Stosur has been a top player for about 2 years. Give it some time. I am sure there are a few juniors just starting out who will try to play this game. If they fail, then it's because this technique is too difficult for women to perfect (in which case Sam gets a lot of credit), just like how the Williamses's GOAT serving didn't inspire a wave of great servers. Players just couldn't serve like that, no matter how hard they tried.
Players didn't have the athleticism and technique to execute the forehand-slice game of Graf immaculately either (not that Spirlea and such didn't try) or the flair to hit Henin's one-hander.
If by revolution, you mean imitable change, and if that is a key criterion for greatness/etc, then Evert wins hands-down by popularising the double-hander. Yet she consistently played second-fiddle to Navratilova in the second half of their careers.
I came across an article a few days ago which quoted either Stephens herself or someone close to her, saying that she WAS focussing more on trying to generate topspin rather than trying to produce as much raw pace as possible (though up til now, it doesn't look like that approach is bearing much fruit, seeing as the amount of spin she's creating atm is innocuous compared to Stosur).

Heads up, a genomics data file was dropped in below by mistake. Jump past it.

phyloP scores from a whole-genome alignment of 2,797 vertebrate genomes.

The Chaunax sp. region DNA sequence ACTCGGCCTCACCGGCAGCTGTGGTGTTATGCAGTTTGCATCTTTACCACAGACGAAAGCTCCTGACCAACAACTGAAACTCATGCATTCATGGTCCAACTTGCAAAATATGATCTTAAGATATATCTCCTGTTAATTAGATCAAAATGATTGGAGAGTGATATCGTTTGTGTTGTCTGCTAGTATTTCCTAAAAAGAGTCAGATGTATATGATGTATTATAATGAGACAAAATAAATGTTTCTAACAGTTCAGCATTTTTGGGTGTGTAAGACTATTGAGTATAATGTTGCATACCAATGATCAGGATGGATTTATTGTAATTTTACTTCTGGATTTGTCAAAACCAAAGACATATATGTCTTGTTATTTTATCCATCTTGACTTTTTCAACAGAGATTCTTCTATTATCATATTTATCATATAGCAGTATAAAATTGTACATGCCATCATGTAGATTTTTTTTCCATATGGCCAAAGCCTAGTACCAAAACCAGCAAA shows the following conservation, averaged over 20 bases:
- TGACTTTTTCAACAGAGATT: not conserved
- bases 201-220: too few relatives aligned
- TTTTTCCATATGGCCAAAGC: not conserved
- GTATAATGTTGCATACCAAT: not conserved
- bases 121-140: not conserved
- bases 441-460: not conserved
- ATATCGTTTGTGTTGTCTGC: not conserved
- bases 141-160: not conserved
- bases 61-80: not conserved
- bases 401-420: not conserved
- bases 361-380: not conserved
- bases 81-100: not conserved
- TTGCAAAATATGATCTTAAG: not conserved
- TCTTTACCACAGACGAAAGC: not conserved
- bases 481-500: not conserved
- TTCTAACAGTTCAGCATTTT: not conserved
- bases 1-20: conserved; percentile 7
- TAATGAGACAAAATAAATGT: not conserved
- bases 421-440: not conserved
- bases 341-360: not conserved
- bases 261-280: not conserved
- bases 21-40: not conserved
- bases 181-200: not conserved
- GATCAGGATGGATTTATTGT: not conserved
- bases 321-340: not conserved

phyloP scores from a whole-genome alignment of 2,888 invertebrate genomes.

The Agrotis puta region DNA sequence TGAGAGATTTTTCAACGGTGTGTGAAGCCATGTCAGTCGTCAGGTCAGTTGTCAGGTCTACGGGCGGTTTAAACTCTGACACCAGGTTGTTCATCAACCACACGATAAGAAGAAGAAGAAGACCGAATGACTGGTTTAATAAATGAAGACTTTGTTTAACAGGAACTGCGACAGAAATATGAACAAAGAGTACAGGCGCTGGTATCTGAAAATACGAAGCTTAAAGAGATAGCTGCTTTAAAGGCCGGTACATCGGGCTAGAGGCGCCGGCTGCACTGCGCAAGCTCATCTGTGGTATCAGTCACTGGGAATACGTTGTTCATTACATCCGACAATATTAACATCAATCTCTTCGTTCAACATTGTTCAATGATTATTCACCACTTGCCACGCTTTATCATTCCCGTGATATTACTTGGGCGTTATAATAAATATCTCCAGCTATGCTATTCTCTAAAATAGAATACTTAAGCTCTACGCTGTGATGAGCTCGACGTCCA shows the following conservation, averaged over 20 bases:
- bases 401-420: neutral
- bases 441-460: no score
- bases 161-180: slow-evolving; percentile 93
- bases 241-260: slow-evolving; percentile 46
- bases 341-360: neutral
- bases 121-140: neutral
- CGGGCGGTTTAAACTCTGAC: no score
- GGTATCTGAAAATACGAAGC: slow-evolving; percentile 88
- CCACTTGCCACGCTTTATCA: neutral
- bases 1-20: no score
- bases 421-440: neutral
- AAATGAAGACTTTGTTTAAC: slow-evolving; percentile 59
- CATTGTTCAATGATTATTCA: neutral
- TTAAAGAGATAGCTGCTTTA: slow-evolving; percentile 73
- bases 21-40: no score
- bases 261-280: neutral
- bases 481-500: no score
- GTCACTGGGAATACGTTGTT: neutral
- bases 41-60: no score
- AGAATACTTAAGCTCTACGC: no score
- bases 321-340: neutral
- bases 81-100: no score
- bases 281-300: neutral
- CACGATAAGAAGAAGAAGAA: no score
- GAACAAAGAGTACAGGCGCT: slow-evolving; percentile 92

But anyway, in answer to Williamsova, I'm assuming topspin will become more prevalent in the women's game simply because, as I said, the women's game has always followed the trends of the men's game, and heavy use of topspin has become commonplace in the men's game in recent years
But, just because Stosur and perhaps in the future Stephens, among others, will have pioneered this particular thing, that does not in itself mean they would be better players than Serena, or any other past great players, nor does it mean the monstrous flat-hitters of Serena, Venus and Sharapova would not hypothetically be able to beat the topspin players that will be dominating in 10 years' time.